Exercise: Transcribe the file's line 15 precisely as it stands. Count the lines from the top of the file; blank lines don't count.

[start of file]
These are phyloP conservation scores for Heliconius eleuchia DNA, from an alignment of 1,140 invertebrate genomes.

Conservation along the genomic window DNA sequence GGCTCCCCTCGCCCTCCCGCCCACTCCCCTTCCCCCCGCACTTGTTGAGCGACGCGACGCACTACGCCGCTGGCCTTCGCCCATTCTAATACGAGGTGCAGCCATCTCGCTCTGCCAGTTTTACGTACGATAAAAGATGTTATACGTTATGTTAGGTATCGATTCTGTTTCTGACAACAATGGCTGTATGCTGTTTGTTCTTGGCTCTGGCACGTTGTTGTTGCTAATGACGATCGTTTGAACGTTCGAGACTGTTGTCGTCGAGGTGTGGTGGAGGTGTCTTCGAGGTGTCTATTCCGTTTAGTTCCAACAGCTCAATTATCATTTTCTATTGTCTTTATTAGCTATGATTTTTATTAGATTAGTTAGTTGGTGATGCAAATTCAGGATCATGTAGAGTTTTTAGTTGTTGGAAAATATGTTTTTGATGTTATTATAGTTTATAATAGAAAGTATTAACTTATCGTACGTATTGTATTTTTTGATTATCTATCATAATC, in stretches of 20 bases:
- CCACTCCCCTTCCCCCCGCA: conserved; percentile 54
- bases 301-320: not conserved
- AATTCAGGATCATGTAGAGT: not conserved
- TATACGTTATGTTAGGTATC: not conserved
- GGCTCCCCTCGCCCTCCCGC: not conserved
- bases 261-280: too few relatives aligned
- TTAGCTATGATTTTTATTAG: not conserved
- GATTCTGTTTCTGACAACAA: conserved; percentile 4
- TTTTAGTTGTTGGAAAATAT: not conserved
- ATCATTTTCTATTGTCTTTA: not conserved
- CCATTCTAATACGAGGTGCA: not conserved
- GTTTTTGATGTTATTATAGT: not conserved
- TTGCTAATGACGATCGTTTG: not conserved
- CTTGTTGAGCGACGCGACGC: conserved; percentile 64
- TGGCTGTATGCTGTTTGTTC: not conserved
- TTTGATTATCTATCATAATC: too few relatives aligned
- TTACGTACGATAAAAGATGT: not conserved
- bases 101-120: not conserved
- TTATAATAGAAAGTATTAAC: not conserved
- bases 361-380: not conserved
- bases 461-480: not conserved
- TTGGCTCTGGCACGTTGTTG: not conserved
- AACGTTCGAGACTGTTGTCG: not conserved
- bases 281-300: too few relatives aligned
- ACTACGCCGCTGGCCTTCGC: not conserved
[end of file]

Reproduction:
- TTGCTAATGACGATCGTTTG: not conserved